There is if course nothing more profitable that treating the symptoms rather than curing the affliction, yet they always cry the loudest when they succeed at treating the symptoms without curing the affliction, bless their greedy little hearts. Personally I would like to hear more about stem cell therapy to repair damaged nerves.

+ - Renewables are now Scotland's biggest energy source 2

Submitted by AmiMoJo
AmiMoJo (196126) writes "Government figures revealed that Scotland is now generating more power from "clean" technologies than nuclear, coal and gas. The combination of wind, solar and hydroelectric, along with less-publicised sources such as landfill gas and biomass, produced 10.3TWh in the first half of 2014. Over the same period, Scotland generated 7.8TWh from nuclear, 5.6TWh from coal and 1.4TWh from gas, according to figures supplied by National Grid. Renewable sources tend to fluctuate throughout the year, especially in Scotland where the weather is notoriously volatile, but in six-month chunks the country has consistently increased its renewable output."

Comment: Re:Poe's law (Score 1) 210

by rtb61 (#48477491) Attached to: Google Should Be Broken Up, Say European MPs

Keep in mind Alta Vista, Info Seek and MSN search and how Google came out on top. So private search engines where basically after initiating your search you skipped straight to page 5 or more of the results and started from there, that how Google gained it's initial advantage and since it has become dominant stated to abandon. Governments routinely outperform private industry especially when their actions are subject to public purview. Give up on your ohhh ahhh private bullshit, it is a marketing PR lie and has been routinely exposed over the decades. Of course you post is a prime example of for profit, private, public relations smear and I am not laughing, I am just tired of the PR=B$ lies (lies for profit).

+ - Researchers Discover an 'Off Switch' For Pain in the Brain-> 1

Submitted by concertina226
concertina226 (2447056) writes "Scientists working together from several international universities have discovered that it is possible to block a pathway in the brain of animals suffering from neuropathic pain, which could have a huge impact on improving pain relief in humans.

So far, the most successful ways to treat chronic pain from a pharmacological point of view are to create drugs that that interact or interfere with various channels in the brain to decrease pain, including adrenergic, opioid and calcium receptors.

However, there is another way – a chemical stimulator called adenosine that binds to brain receptors to trigger a biological response.

Adenosine has shown potential for killing pain in humans, but so far, no one has managed to harness this pain pathway successfully without causing a myriad of side effects.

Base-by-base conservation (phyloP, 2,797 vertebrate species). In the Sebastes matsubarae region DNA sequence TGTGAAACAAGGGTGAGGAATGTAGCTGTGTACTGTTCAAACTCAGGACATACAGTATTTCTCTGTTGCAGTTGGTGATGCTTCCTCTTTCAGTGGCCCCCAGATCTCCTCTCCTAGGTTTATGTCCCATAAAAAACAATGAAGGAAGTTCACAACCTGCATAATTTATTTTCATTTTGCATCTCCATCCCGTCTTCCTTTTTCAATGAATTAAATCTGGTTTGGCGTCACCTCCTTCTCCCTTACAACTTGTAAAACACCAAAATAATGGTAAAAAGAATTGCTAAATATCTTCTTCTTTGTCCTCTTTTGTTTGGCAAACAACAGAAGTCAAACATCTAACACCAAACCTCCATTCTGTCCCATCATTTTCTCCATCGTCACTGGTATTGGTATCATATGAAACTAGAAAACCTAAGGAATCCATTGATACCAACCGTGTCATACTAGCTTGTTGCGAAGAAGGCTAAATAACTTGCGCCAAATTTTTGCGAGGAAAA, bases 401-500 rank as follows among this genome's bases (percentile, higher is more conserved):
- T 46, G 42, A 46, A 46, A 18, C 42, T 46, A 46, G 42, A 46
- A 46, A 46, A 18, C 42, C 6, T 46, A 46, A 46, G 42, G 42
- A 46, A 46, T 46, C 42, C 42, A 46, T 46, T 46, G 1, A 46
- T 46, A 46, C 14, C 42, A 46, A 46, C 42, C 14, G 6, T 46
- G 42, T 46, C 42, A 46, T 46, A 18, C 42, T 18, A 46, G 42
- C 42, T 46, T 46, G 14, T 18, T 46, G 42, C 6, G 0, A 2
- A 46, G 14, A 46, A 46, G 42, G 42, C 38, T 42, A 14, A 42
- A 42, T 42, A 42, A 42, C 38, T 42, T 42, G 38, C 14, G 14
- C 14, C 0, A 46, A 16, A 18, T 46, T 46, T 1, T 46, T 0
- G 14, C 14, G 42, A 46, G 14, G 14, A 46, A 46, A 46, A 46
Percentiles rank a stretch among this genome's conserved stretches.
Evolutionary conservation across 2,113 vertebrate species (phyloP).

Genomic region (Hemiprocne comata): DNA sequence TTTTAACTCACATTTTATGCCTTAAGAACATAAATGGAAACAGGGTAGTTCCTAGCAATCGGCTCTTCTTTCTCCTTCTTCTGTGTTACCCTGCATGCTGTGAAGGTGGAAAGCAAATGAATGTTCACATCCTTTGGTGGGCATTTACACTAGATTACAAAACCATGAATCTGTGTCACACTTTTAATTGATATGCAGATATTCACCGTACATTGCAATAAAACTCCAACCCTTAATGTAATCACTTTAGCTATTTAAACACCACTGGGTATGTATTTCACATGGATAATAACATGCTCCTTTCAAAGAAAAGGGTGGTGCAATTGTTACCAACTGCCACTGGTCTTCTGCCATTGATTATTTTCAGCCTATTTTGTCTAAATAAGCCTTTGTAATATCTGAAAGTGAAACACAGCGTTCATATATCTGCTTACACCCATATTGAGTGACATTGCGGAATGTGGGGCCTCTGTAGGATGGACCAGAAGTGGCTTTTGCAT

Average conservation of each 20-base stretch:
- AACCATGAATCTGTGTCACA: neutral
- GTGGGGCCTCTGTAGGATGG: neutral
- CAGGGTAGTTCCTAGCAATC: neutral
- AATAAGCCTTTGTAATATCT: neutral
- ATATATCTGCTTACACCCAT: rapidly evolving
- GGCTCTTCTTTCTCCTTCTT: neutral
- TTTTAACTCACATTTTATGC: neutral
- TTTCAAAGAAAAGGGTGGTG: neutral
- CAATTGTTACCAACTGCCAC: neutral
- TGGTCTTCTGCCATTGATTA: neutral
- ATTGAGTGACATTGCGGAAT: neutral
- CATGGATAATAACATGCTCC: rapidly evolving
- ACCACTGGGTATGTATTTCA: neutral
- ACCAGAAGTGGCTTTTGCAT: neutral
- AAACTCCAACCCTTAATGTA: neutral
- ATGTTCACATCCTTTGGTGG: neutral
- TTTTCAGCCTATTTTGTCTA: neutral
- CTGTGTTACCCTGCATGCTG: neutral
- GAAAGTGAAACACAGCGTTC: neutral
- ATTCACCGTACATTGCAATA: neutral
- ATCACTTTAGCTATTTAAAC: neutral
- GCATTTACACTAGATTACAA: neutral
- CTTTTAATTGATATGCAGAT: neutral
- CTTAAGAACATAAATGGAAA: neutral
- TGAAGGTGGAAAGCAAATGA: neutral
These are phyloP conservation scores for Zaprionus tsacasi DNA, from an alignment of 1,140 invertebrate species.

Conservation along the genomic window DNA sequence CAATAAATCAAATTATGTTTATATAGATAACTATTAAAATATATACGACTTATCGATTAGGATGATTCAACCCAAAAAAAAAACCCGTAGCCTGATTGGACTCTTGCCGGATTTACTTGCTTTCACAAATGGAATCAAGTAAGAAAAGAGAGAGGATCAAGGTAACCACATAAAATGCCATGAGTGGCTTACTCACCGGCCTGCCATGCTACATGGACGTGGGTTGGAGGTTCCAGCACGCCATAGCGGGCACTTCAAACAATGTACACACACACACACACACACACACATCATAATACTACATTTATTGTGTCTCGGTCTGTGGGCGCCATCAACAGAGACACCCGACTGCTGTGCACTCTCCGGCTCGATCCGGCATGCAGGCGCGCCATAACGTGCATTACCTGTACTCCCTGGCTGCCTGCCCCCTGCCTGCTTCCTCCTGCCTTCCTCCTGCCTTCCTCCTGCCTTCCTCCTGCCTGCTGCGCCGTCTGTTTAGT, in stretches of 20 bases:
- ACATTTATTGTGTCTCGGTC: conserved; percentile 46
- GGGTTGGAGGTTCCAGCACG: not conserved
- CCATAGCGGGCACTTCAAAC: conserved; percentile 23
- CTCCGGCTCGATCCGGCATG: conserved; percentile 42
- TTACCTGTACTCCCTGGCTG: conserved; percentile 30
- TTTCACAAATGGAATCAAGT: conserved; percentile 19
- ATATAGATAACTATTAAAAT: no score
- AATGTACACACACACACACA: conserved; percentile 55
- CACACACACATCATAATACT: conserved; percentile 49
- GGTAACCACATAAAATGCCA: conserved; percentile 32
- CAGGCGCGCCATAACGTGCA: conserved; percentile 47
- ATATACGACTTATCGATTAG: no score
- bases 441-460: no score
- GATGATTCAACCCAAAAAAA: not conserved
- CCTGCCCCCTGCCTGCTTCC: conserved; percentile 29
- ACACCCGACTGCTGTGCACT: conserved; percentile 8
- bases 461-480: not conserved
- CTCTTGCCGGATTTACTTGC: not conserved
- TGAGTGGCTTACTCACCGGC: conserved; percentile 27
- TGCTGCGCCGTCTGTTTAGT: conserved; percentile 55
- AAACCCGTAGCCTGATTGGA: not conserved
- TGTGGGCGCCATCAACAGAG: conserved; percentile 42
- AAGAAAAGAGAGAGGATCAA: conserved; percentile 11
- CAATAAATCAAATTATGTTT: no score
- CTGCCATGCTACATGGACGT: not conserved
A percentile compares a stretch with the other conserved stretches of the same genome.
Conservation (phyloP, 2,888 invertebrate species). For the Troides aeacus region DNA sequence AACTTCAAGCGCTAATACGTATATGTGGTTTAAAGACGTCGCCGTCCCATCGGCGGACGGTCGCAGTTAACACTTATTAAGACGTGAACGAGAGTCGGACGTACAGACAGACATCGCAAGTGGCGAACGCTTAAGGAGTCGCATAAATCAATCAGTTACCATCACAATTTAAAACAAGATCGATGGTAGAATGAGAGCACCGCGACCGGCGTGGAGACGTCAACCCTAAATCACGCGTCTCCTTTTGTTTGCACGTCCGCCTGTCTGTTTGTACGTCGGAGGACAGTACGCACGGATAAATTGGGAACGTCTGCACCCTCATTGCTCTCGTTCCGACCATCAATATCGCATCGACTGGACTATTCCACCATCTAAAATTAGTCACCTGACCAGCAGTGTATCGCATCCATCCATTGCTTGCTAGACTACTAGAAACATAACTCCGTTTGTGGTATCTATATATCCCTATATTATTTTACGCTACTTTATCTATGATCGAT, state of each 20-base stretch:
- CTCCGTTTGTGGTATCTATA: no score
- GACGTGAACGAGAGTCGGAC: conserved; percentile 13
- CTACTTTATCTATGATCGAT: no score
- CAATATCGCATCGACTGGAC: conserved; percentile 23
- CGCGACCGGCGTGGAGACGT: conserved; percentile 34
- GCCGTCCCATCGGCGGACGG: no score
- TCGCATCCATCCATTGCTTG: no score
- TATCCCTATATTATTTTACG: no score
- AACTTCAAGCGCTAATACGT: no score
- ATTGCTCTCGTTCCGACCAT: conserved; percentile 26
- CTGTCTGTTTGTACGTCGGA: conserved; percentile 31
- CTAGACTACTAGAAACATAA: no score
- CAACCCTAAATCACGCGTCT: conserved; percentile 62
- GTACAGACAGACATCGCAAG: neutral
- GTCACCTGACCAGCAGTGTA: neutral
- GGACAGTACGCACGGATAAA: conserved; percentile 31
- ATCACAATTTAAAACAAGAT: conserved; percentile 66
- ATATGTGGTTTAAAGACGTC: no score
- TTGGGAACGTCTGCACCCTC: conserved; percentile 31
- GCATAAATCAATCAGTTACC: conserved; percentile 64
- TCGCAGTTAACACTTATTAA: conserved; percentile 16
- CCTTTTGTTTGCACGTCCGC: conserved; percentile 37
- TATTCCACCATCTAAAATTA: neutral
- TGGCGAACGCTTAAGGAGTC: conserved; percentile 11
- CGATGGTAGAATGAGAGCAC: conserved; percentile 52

Led by Dr Daniela Salvemini of SLU, the researchers discovered that by activating the A3 adenosine receptor in the rodents' brains and spinal cords, the receptor was able to prevent or reverse pain from nerve damage (the cause of chronic pain)."

Link to Original Source

Comment: Re:No clue? (Score 2) 210

by rtb61 (#48477159) Attached to: Google Should Be Broken Up, Say European MPs

Gees, I made it pretty clear I wanted a choice, either use public or private with the public one subject to full public review and with the ability to filter out results and promote others ie leaving you in total control. Do you not read and comprehend. Google can do what ever the crap it wants with searches as long as people have reasonable alternatives to select from and likely a government managed version with clear public rules and guide lines with actual end user control over the results is the best option, as long as of course it only remains an option and not government forced choice.

Comment: Re:At that price point, not much... (Score 1) 104

by rtb61 (#48477145) Attached to: Ask Slashdot: Best Drone For $100-$150?

Current feel in the regulations market means, keep it small and cheap because likely new laws will mean major restrictions and strict licensing requirements based upon capability and use, beyond restricted use on private property with the owners permission. This will vary with countries over time, keep in mind some countries already have strict restrictions on model aircraft use, with or without camera. How far off are those laws, it really depends upon location. So check local laws and make an estimate upon future laws and you'll thank me later, when you don't get something that you wont be able to use later without facing a major fine if you get caught ;)

"Never ascribe to malice that which is caused by greed and ignorance." -- Cal Keegan